Towards the end of a very hot May, we spent a week in Narbonne in France. Narbonne is an old Roman town, once called Narbo Martius, that forms one point of a shallow triangle with the medieval walled city of Carcassonne and the bullfighting mecca of Béziers. It’s a nice little place; somewhere between a tourist trap and a working town, with plenty to see and do in and around the local area.
For me, the highlight was a visit to Narbo Via. This is a museum on the edge of town, sited rather incongruously beside a conference centre and a giant Carrefour supermarket, that lives in a restrained, thoughtful building designed by Foster+Partners. On the outside and the inside it is cool, quiet, and modern, with lots of concrete, wood, metal and marble on show. It felt like — and I can’t imagine this is accidental — a modern interpretation of an ancient Roman temple or senate house.
The main event, aesthetically at least, is the “lapidary wall”: an overwhelming, monolithic curtain of sculpted stone blocks that greets you as you enter and serves to partition the public and private parts of the museum. And, cleverly, it acts to store a large number of the museum’s collection of such objects. It’s quite a sight.
Beyond that, the exhibition itself is fantastic, mixing contemporary art with Roman artefacts and some tasteful video and interactive displays. It manages to feel neither stuffy nor overly lightweight, which always seems to be a tricky line to tread. In short, I enjoyed it very much!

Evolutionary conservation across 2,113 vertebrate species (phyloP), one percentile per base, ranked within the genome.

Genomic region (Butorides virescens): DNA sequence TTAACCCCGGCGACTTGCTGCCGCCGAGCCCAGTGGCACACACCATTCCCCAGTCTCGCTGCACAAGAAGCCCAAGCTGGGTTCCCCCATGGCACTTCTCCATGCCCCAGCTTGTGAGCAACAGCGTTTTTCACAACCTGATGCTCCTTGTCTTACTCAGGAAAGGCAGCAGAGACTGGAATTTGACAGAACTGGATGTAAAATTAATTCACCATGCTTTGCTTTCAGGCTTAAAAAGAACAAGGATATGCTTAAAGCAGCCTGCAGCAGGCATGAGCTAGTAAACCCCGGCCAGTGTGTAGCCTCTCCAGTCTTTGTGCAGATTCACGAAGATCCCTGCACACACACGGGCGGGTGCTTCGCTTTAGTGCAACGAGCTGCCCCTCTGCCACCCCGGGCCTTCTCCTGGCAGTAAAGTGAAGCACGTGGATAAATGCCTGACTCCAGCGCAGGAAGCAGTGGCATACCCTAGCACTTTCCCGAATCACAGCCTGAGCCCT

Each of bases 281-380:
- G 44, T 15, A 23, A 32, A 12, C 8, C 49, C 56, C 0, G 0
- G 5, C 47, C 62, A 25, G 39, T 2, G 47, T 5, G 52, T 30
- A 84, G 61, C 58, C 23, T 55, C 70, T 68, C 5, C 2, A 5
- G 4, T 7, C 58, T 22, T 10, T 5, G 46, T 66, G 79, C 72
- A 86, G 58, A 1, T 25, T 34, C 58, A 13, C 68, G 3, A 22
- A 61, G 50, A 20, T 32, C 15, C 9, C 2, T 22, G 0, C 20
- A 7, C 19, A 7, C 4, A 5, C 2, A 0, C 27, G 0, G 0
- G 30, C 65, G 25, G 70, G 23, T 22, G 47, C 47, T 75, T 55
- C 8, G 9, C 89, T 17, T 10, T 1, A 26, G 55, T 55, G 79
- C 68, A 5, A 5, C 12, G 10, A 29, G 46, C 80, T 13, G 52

If there’s a fly in the ointment, it’s that the museum (or rather, its parent organisation, since it’s one of three institutions run by the same group) doesn’t have any online records of its collection. There’s no website I can direct you towards to browse through the sculptures, monuments and objects on show, which is a startling oversight for a modern museum. So that said, here are just a handful of the more interesting objects on show. The photos are my own, the captions are the museum’s. Enjoy, and please consider visiting if ever you’re in the vicinity!
First is this second-century inscription on marble dedicating an altar to the cult of the emperor Augustus. It has a cornucopia of writing and inscriptional practices characteristic of Rome in the early Christian era: hedera (❦), or vine leaves, as decorations and word separators. A “diminuendo” arrangement, with key texts rendered at the top of the tablet in the largest letters, then gradually working down the hierarchy of importance. There is outdented text to introduce new paragraphs (see “QVOD” on line seven), and interpuncts between words. There are even what look to be word spaces on lines four and six (between “NVMINI·AVGVSTI” and “VOTVM”, and then between “-NENSIVM” and “INPERPETUOM”), but I don’t know Latin well enough to know for sure.
This first-century limestone grave marker is a little less grand. There are fewer inscriptional flourishes too, being limited mostly to interpuncts sprinkled between words and abbreviations. The museum’s description of this gravestone makes it clear that chef Lugius, the future decedent, was alive to commission the work and presumably could have visited the stonemason to make sure it was just how he wanted it. “Love it. Really. Excellent work. [pauses, points] “Have you considered adding a massive knife right about here?”
We finish on what is, essentially, just a nice tablet. The pale surface of this mid-second century marble rather defeated my phone’s camera, so I’ve (badly) increased the contrast to make it more legible. We have hedera; we have interpuncts; we have abbreviations; we have a very gentle diminuendo. A full house, almost, of inscriptional practices, and a pleasant work to take in.